Medical Loss Ratio Reform: Barking Up the Wrong Tree

April 6, 2013
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The Affordable Care Act (aka ObamaCare) requires health plans to spend at least 80 or 85 percent of premiums on medical expenses and quality improvement – 80 percent for small groups and individuals and 85 percent for large groups. This minimum Medical Loss Ratio (MLR) rule means that health plans must squeeze all their administrative costs and profits into the remaining 15 or 20 percent.

The Affordable Care Act (aka ObamaCare) requires health plans to spend at least 80 or 85 percent of premiums on medical expenses and quality improvement – 80 percent for small groups and individuals and 85 percent for large groups. This minimum Medical Loss Ratio (MLR) rule means that health plans must squeeze all their administrative costs and profits into the remaining 15 or 20 percent.

Health plans are making adjustments. Not surprisingly they are looking at ways to cut administrative costs, just as the law intends. One easy target is commissions for agents and brokers, and those commissions are in fact being cut. From LifeHealthPro:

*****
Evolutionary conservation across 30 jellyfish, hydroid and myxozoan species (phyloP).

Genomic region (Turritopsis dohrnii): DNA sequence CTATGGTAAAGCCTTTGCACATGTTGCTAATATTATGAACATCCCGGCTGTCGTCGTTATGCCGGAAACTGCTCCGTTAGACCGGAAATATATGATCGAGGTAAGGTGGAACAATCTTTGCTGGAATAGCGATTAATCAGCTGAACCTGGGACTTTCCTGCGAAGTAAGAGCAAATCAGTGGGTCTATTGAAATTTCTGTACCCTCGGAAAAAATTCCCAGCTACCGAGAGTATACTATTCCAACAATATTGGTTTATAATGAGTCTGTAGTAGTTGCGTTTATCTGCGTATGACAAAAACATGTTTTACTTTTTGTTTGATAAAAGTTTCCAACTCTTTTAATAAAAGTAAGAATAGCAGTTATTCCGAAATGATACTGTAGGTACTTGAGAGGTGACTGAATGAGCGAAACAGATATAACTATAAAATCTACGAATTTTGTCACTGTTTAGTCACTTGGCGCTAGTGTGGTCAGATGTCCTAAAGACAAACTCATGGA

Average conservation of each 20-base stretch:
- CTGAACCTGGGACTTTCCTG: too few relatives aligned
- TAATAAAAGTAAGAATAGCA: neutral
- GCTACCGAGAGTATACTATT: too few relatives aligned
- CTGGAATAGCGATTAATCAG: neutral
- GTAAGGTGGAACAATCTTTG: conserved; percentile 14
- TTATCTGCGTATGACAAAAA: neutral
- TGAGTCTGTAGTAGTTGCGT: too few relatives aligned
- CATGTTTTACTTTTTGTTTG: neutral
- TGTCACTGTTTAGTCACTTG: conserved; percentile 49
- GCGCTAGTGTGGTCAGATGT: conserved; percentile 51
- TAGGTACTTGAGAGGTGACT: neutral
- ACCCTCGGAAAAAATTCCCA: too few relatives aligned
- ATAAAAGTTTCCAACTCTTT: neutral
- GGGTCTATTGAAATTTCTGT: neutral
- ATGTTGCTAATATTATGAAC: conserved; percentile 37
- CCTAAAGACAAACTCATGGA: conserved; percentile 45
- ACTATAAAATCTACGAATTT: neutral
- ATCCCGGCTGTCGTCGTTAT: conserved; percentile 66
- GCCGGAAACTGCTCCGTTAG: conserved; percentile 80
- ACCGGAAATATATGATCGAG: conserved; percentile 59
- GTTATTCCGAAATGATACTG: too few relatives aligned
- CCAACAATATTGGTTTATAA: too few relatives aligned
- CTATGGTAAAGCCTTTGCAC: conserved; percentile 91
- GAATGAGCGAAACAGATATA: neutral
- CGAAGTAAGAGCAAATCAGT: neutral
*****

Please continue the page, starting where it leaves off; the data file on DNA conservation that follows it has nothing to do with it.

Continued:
medical loss ratio“The (MLR) requirements contained in the Patient Protection and Affordable Care Act continue to have a devastating financial impact on the country’s approximately half-million licensed professional health insurance agents and brokers, as well as on all of their employees and their millions of employer and individual clients,” stated Janet Trautwein, CEO of The National Association of Health Underwriters (NAHU).

Trautwein explained that the MLR requirements significantly and negatively impact access to health insurance agents and brokers at the very time our economy is the weakest and health care consumers need the most help.

She noted that the Congressional Budget Office (CBO) reported that agents and brokers often serve as de facto human resources departments for many small firms — negotiating premiums, processing claims and enrolling employees.

Brokers are pushing to have the MLR rules exclude agent compensation and they’ve picked up some allies in the Senate.

I totally understand why agents are unhappy and why NAHU is pushing for this change, but I don’t believe a change is justified. The current compensation structure has brokers working on behalf of the health plans to sell coverage. If agents and brokers are really working as HR departments for small firms – as Trautwein contends – then those firms would be better off paying for such services directly rather than paying a health plan to pay a broker to do the work.

The easiest short term path for the broker community will be to keep pushing to change the legislation. But in the long term it will be healthier for all if employers rather than health plans pay for brokers’ consultative and HR services.

(image: healthcare administration / shutterstock)

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